If the individual is self-employed on a part-time basis, he or she may pay tax at a flat rate of 15% on earnings up to €12,000, provided that he or she files the declaration form and pays the tax by the end of April of the following year. If this is done on a regular basis, the individual will not have to file a tax return at the end of June unless the profits from the part-time self-employment exceed €12,000 for the year. In order for this to apply, the individual must be registered as part-time self-employed with JobsPlus, must not employ more than two people, and must have another full-time salaried job, or be a retiree, or a full-time student.
Just as with the tax number, the self-employed individual must register for a social security number with the Department of Social Security, unless he or she is Maltese or has already worked in Malta, and therefore already has one.
Once registered, the individual is required to make three annual payments by the end of April, August, and December. The required payments are calculated based on the annual net income for the year prior to the year in which the contributions are paid. If the individual is part-time self-employed and has another primary source of income (such as from a full-time job), Social Security contributions are paid only on this primary source of income and no additional payments will be required on part-time self-employment income.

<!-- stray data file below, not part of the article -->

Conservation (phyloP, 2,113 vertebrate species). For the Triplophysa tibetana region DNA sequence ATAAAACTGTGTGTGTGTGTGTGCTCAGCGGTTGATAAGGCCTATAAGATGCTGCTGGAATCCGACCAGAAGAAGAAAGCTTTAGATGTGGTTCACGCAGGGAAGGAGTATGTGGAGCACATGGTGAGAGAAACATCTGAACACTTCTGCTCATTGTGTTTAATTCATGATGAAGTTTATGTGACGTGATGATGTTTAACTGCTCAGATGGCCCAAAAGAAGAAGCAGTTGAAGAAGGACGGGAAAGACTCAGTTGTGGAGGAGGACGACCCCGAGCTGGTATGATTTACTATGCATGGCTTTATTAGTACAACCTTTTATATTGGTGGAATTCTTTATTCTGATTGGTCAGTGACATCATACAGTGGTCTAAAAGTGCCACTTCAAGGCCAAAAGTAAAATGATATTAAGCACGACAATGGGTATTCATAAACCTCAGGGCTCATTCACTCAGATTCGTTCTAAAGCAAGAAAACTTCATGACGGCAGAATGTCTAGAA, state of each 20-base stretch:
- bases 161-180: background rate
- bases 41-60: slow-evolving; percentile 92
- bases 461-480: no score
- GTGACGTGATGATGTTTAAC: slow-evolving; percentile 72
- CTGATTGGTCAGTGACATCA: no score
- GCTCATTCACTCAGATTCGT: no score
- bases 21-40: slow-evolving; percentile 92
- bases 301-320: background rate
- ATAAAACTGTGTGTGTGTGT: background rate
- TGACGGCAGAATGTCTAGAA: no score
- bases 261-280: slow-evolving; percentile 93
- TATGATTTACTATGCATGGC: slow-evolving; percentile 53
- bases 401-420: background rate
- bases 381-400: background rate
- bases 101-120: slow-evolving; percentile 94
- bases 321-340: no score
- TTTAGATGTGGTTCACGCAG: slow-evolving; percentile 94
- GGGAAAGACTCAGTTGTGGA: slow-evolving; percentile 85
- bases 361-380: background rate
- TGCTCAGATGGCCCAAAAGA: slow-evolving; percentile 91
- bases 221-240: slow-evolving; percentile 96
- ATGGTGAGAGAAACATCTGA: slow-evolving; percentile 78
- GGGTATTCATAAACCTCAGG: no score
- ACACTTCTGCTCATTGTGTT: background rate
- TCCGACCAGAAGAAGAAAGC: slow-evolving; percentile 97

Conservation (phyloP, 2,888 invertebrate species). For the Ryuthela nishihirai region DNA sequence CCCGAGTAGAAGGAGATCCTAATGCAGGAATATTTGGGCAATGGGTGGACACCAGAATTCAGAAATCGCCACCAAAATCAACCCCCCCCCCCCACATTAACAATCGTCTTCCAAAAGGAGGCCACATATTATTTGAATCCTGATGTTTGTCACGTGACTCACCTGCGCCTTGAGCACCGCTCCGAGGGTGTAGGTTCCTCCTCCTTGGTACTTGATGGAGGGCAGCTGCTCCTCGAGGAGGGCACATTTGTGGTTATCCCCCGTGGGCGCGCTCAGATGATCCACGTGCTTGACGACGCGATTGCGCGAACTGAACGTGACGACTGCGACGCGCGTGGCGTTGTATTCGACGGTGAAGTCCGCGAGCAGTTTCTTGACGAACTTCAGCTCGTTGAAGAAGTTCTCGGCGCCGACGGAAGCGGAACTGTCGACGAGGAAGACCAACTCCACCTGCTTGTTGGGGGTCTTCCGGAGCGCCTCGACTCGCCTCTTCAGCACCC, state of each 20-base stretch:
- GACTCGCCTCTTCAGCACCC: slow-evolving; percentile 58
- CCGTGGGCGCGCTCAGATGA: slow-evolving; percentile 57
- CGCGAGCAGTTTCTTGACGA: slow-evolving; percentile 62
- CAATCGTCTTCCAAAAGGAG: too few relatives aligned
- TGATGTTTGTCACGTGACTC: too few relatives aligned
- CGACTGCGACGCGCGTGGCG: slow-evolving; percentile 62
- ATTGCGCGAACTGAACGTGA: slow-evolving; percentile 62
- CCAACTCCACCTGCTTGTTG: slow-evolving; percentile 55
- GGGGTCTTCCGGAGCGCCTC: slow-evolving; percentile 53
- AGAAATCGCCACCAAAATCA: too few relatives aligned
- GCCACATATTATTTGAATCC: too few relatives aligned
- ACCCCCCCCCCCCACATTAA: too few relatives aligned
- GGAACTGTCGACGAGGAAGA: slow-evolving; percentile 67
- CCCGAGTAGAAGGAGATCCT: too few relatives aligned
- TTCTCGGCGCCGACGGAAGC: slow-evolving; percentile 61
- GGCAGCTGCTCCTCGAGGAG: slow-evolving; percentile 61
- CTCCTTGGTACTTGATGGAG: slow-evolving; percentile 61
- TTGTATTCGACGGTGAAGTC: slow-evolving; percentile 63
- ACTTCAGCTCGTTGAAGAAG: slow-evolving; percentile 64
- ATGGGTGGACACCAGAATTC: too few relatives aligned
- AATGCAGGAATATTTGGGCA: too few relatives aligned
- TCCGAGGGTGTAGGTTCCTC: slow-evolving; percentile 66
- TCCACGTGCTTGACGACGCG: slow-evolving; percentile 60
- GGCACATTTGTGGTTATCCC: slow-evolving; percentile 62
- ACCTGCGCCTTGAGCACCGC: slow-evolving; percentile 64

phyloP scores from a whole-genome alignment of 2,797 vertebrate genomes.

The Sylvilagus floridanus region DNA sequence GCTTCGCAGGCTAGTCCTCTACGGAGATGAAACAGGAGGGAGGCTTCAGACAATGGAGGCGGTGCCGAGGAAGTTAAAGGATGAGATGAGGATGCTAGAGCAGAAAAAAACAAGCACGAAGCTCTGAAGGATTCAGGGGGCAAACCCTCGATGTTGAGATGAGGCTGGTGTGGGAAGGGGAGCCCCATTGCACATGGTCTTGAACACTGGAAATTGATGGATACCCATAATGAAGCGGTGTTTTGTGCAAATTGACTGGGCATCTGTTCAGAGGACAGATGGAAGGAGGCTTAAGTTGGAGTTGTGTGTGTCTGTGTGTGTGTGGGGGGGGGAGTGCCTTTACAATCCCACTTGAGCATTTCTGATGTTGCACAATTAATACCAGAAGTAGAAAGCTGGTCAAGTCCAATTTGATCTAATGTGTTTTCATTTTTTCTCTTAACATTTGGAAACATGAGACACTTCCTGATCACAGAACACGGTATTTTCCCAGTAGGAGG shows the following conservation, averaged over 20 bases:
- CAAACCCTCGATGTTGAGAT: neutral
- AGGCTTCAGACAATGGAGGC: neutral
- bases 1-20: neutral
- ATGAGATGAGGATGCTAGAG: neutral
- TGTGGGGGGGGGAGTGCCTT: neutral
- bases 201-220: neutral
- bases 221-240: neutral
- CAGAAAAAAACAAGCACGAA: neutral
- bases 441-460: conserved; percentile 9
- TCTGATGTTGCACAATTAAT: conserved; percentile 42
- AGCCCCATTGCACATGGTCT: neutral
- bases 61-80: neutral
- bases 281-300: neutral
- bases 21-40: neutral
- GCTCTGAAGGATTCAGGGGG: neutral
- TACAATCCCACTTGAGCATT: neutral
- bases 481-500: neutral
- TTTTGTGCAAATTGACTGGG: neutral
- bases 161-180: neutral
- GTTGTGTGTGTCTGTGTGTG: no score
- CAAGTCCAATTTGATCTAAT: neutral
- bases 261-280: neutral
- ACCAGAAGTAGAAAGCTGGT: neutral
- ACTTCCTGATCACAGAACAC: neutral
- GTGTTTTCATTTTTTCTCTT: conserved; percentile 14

As a self-employed person, the individual will have to handle social security contribution payments directly, unlike an employee, whose income and social security contributions are normally deducted by the employer from his or her salary. These social security contributions are 15% of the previous year’s annual income. If this is your first year in business, you must also apply the minimum contribution rate according to current law.
Provided that the income is not generated by an activity defined as “exempt without credit”, i.e. an exempt activity among those listed in the Maltese VAT Act, the individual is required to register the VAT number within 30 days from the start of the economic activity with the Office of the Commissioner of Revenue.
In Malta there is no exemption from VAT registration for income below a certain annual income threshold.